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May 31, 2000

Traders Cynical About Section 31 Fee Relief

By William Hoffman

Relief from excessive Section 31 transaction fees has never been closer. That was the view of most speakers at the Security Traders Association's Congressional Conference in Washington.

Yet some Wall Street trading pros wondered if their best hope for relief this year wasn't in fact slipping away.

"They all seemed to say the same thing about Section 31," said Alan Katz, a senior equity trader at Merrill Lynch Asset Management in Plainsboro, N.J.

"They all seemed to be hedging themselves to some extent," Katz added in an interview at the conclusion of the recent conference in Washington. "Everyone's saying they're for [Section 31 fee relief], but I think there's a little credibility problem there."

There was one prominent exception. Alone among the members of Congress speaking, Rep. Eliot Engel (D-N.Y.) told listeners, "I don't know that anything is going to pass this year. I don't think we're going to pass much of anything of substance this year."

Congressional Solidarity

Other traders and trading executives at the STA conference echoed Katz's statements. The consensus seemed to be that congressional representatives wanted to help fee relief proponents, without hurting their re-election efforts.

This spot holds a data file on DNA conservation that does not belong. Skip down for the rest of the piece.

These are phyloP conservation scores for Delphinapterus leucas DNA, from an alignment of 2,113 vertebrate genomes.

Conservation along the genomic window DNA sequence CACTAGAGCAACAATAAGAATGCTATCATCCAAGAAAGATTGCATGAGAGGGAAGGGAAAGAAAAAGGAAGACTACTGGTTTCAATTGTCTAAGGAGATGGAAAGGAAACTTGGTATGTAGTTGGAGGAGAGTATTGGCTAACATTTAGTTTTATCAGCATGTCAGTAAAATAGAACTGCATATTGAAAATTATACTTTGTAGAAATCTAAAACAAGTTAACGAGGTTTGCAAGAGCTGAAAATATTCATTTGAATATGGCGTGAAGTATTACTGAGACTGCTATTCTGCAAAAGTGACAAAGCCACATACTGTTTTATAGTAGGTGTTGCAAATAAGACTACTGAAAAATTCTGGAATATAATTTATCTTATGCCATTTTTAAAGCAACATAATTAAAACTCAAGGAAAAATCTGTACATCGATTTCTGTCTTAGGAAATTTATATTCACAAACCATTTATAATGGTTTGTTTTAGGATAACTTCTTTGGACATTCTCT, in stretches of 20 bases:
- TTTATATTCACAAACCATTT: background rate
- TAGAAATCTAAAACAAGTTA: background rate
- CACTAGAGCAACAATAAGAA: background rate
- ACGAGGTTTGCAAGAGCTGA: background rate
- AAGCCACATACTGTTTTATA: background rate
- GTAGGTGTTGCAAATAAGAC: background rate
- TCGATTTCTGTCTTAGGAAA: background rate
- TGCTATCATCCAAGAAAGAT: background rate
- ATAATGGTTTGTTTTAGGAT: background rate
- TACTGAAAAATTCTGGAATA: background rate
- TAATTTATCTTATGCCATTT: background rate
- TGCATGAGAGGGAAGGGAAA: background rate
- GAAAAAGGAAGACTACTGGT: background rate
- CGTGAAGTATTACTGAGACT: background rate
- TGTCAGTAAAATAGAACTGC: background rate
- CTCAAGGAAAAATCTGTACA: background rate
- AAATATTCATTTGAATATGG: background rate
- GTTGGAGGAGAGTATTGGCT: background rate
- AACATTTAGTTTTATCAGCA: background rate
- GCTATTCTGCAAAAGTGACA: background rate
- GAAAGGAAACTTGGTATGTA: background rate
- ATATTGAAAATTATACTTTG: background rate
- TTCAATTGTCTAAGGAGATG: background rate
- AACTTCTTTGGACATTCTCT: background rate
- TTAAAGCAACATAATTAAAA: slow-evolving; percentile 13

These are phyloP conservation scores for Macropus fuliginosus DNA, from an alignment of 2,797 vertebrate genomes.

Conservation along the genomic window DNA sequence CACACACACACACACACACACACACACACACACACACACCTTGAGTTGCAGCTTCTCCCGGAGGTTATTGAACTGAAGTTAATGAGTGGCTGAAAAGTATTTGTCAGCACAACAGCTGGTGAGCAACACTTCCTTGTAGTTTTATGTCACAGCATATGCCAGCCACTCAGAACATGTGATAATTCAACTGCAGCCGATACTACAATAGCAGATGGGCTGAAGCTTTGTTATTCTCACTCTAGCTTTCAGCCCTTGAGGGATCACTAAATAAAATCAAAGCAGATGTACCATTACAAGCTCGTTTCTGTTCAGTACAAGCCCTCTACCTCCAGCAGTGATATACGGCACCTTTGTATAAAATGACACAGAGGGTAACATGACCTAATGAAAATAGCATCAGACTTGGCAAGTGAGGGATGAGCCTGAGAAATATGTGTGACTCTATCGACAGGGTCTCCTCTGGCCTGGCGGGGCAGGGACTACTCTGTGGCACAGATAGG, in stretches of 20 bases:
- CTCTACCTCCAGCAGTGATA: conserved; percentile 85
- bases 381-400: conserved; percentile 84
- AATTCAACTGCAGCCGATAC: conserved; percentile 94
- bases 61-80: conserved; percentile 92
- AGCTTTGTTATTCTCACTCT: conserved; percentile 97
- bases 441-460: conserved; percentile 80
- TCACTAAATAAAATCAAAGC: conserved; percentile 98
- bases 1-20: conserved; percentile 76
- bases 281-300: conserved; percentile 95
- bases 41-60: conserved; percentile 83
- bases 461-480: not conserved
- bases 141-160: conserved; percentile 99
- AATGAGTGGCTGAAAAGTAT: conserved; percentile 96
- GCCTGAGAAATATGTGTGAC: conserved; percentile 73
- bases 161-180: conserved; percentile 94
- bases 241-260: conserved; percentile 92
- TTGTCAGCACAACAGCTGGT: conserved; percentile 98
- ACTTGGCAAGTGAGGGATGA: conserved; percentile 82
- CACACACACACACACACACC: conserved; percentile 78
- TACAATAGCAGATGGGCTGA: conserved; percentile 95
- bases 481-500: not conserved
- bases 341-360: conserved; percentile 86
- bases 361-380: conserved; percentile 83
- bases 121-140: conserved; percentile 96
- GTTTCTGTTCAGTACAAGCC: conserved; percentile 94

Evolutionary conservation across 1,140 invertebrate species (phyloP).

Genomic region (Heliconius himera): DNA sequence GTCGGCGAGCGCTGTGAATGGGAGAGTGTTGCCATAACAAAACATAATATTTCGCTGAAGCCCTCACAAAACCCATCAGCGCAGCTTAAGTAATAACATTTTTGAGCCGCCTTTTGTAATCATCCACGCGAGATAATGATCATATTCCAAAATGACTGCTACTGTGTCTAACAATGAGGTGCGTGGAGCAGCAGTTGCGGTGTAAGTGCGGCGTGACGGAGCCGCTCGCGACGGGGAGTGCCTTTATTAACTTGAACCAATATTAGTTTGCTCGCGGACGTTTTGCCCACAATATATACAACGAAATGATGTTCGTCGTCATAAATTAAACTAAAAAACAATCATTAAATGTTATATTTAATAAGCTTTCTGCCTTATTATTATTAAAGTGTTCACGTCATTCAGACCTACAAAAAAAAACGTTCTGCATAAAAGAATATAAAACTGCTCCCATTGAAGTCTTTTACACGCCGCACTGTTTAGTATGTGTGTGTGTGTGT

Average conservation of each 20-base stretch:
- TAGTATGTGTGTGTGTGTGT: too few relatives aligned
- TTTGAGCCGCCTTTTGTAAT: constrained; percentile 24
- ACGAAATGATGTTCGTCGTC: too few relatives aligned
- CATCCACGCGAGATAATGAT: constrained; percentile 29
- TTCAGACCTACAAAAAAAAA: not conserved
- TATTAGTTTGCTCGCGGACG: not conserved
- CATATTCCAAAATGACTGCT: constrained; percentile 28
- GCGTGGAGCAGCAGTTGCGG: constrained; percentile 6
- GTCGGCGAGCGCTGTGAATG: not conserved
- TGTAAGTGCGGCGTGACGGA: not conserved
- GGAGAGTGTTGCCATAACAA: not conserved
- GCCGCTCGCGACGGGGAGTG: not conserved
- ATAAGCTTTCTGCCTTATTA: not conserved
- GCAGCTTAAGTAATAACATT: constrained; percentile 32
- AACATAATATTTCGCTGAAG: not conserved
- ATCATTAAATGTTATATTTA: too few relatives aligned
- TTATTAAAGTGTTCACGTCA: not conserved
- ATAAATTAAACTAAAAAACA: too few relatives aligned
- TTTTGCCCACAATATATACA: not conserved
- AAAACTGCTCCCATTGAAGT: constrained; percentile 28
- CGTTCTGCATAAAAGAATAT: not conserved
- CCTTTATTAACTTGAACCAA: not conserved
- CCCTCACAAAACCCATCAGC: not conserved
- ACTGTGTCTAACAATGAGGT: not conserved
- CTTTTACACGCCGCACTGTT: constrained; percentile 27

Sen. Charles Schumer (D-N.Y.), describing himself as "a balanced budget Democrat," led the charge. "We have a great chance of moving this bill now," he asserted.

He called Sen. Phil Gramm's fee-reducing Competitive Market Supervision Act (S. 2107) "Gramm-Schumer," because of his co-sponsorship. "Because Sen. Gramm and I are on it," he added, "it won't get involved in a partisan brawl."

Sen. Rod Grams (R-Minn.) estimated Section 31 relief could save investors $19 billion over the next 10 years. Grams said fee relief's biggest hurdle is the precarious balancing of the federal budget. "But we think we can overcome that," he said. (The budget is generally agreed to be in actual, as opposed to accounting, surplus.)

Potential Pitfalls

Yet other speakers highlighted potential pitfalls. Rep. Mike Oxley (R-Ohio), chairman of the House subcommittee on finance and hazardous materials, noted that Rep. John Dingell (D-Mich.), ranking minority member of the House Commerce Committee, denounced Section 31 relief as a direct assault on school lunch program budgets. Anytime the House Appropriations Committee is faced with surrendering revenues from the government's general fund, Oxley said, "It is a difficult lift."

"It's a potentially easy issue to demagogue if you don't know the facts," Oxley said. On the other hand, he said supportive comments by Securities and Exchange Commission Chairman Arthur Levitt should help the fee relief cause. (Levitt has promised salary hikes for SEC staff in Gramm's bill.)

Of the proposals competing for attention on Capitol Hill, Engel singled out Rep. Vito Fossella's (R-N.Y.) original H.R. 1256 as the most difficult to administer. Engel said Fossella's proposal, of a sliding cap on total Section 31 fees collected for the SEC, would have hit hardest those traders who paid fees early in the year. It might also have exempted traders later in the year once the cap had been reached.

Fossella's bill is now being reconciled with H.R. 2441, by Rep. Rick Lazio (R-N.Y.). It reduces the fee from 1/300th of one percent of the value of a trade to 1/500th of one percent.